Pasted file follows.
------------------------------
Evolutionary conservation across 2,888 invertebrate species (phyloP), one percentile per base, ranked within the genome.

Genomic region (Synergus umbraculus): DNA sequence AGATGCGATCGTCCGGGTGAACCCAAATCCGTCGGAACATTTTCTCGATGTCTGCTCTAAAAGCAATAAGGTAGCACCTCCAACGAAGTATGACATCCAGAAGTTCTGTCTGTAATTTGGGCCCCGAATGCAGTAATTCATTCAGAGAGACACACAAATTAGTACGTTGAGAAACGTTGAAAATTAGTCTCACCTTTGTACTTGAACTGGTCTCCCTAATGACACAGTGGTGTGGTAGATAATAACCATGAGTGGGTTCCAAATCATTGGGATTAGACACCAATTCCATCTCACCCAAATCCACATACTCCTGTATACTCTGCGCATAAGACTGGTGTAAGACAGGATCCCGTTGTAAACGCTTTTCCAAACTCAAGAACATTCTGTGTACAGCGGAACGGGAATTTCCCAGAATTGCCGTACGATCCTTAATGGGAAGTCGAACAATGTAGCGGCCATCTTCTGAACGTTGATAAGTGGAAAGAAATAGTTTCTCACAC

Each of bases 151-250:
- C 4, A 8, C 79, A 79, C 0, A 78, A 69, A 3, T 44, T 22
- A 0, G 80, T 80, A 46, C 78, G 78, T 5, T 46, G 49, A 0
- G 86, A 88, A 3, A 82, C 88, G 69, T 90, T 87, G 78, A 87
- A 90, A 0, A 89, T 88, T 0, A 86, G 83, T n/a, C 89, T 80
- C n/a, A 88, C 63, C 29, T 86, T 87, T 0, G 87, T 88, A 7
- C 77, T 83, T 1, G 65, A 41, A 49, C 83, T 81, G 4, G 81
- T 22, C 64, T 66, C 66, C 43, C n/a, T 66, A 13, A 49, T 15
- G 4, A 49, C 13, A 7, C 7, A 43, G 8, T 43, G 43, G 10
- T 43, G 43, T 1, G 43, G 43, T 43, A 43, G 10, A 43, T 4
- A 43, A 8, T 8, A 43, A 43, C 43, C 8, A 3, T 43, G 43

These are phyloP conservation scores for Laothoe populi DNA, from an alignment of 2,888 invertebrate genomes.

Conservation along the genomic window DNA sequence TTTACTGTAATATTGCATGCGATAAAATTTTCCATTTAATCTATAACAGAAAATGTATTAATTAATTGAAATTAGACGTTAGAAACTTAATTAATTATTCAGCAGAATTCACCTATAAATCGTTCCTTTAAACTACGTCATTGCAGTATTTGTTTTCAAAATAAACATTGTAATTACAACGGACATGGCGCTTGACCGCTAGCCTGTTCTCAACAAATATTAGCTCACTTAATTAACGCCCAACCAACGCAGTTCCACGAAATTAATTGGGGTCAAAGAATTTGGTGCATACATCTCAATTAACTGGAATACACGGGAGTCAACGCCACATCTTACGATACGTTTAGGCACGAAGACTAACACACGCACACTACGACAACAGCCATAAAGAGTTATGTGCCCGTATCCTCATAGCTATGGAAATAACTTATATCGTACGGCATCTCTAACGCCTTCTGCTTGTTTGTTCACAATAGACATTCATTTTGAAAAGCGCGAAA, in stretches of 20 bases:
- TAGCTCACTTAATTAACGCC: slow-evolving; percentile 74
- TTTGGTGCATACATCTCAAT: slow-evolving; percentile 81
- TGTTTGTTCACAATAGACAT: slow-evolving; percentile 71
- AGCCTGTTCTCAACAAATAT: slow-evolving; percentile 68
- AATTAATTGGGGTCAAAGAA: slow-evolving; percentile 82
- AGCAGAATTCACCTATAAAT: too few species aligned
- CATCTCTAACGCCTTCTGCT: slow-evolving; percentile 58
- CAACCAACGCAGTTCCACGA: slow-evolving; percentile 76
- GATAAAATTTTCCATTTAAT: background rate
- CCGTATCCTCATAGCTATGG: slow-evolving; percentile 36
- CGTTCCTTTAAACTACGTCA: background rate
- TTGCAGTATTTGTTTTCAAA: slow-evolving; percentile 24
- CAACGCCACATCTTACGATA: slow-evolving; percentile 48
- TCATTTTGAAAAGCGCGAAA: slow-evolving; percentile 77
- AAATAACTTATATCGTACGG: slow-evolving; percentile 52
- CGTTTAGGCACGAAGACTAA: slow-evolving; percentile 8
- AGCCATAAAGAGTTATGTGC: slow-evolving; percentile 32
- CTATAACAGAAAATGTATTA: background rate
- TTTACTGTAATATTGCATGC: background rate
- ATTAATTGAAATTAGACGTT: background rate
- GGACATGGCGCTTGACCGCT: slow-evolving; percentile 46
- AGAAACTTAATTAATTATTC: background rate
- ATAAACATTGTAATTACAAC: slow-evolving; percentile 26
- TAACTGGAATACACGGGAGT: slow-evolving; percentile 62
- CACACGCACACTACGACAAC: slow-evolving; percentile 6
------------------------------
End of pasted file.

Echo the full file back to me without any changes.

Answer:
Evolutionary conservation across 2,888 invertebrate species (phyloP), one percentile per base, ranked within the genome.

Genomic region (Synergus umbraculus): DNA sequence AGATGCGATCGTCCGGGTGAACCCAAATCCGTCGGAACATTTTCTCGATGTCTGCTCTAAAAGCAATAAGGTAGCACCTCCAACGAAGTATGACATCCAGAAGTTCTGTCTGTAATTTGGGCCCCGAATGCAGTAATTCATTCAGAGAGACACACAAATTAGTACGTTGAGAAACGTTGAAAATTAGTCTCACCTTTGTACTTGAACTGGTCTCCCTAATGACACAGTGGTGTGGTAGATAATAACCATGAGTGGGTTCCAAATCATTGGGATTAGACACCAATTCCATCTCACCCAAATCCACATACTCCTGTATACTCTGCGCATAAGACTGGTGTAAGACAGGATCCCGTTGTAAACGCTTTTCCAAACTCAAGAACATTCTGTGTACAGCGGAACGGGAATTTCCCAGAATTGCCGTACGATCCTTAATGGGAAGTCGAACAATGTAGCGGCCATCTTCTGAACGTTGATAAGTGGAAAGAAATAGTTTCTCACAC

Each of bases 151-250:
- C 4, A 8, C 79, A 79, C 0, A 78, A 69, A 3, T 44, T 22
- A 0, G 80, T 80, A 46, C 78, G 78, T 5, T 46, G 49, A 0
- G 86, A 88, A 3, A 82, C 88, G 69, T 90, T 87, G 78, A 87
- A 90, A 0, A 89, T 88, T 0, A 86, G 83, T n/a, C 89, T 80
- C n/a, A 88, C 63, C 29, T 86, T 87, T 0, G 87, T 88, A 7
- C 77, T 83, T 1, G 65, A 41, A 49, C 83, T 81, G 4, G 81
- T 22, C 64, T 66, C 66, C 43, C n/a, T 66, A 13, A 49, T 15
- G 4, A 49, C 13, A 7, C 7, A 43, G 8, T 43, G 43, G 10
- T 43, G 43, T 1, G 43, G 43, T 43, A 43, G 10, A 43, T 4
- A 43, A 8, T 8, A 43, A 43, C 43, C 8, A 3, T 43, G 43

These are phyloP conservation scores for Laothoe populi DNA, from an alignment of 2,888 invertebrate genomes.

Conservation along the genomic window DNA sequence TTTACTGTAATATTGCATGCGATAAAATTTTCCATTTAATCTATAACAGAAAATGTATTAATTAATTGAAATTAGACGTTAGAAACTTAATTAATTATTCAGCAGAATTCACCTATAAATCGTTCCTTTAAACTACGTCATTGCAGTATTTGTTTTCAAAATAAACATTGTAATTACAACGGACATGGCGCTTGACCGCTAGCCTGTTCTCAACAAATATTAGCTCACTTAATTAACGCCCAACCAACGCAGTTCCACGAAATTAATTGGGGTCAAAGAATTTGGTGCATACATCTCAATTAACTGGAATACACGGGAGTCAACGCCACATCTTACGATACGTTTAGGCACGAAGACTAACACACGCACACTACGACAACAGCCATAAAGAGTTATGTGCCCGTATCCTCATAGCTATGGAAATAACTTATATCGTACGGCATCTCTAACGCCTTCTGCTTGTTTGTTCACAATAGACATTCATTTTGAAAAGCGCGAAA, in stretches of 20 bases:
- TAGCTCACTTAATTAACGCC: slow-evolving; percentile 74
- TTTGGTGCATACATCTCAAT: slow-evolving; percentile 81
- TGTTTGTTCACAATAGACAT: slow-evolving; percentile 71
- AGCCTGTTCTCAACAAATAT: slow-evolving; percentile 68
- AATTAATTGGGGTCAAAGAA: slow-evolving; percentile 82
- AGCAGAATTCACCTATAAAT: too few species aligned
- CATCTCTAACGCCTTCTGCT: slow-evolving; percentile 58
- CAACCAACGCAGTTCCACGA: slow-evolving; percentile 76
- GATAAAATTTTCCATTTAAT: background rate
- CCGTATCCTCATAGCTATGG: slow-evolving; percentile 36
- CGTTCCTTTAAACTACGTCA: background rate
- TTGCAGTATTTGTTTTCAAA: slow-evolving; percentile 24
- CAACGCCACATCTTACGATA: slow-evolving; percentile 48
- TCATTTTGAAAAGCGCGAAA: slow-evolving; percentile 77
- AAATAACTTATATCGTACGG: slow-evolving; percentile 52
- CGTTTAGGCACGAAGACTAA: slow-evolving; percentile 8
- AGCCATAAAGAGTTATGTGC: slow-evolving; percentile 32
- CTATAACAGAAAATGTATTA: background rate
- TTTACTGTAATATTGCATGC: background rate
- ATTAATTGAAATTAGACGTT: background rate
- GGACATGGCGCTTGACCGCT: slow-evolving; percentile 46
- AGAAACTTAATTAATTATTC: background rate
- ATAAACATTGTAATTACAAC: slow-evolving; percentile 26
- TAACTGGAATACACGGGAGT: slow-evolving; percentile 62
- CACACGCACACTACGACAAC: slow-evolving; percentile 6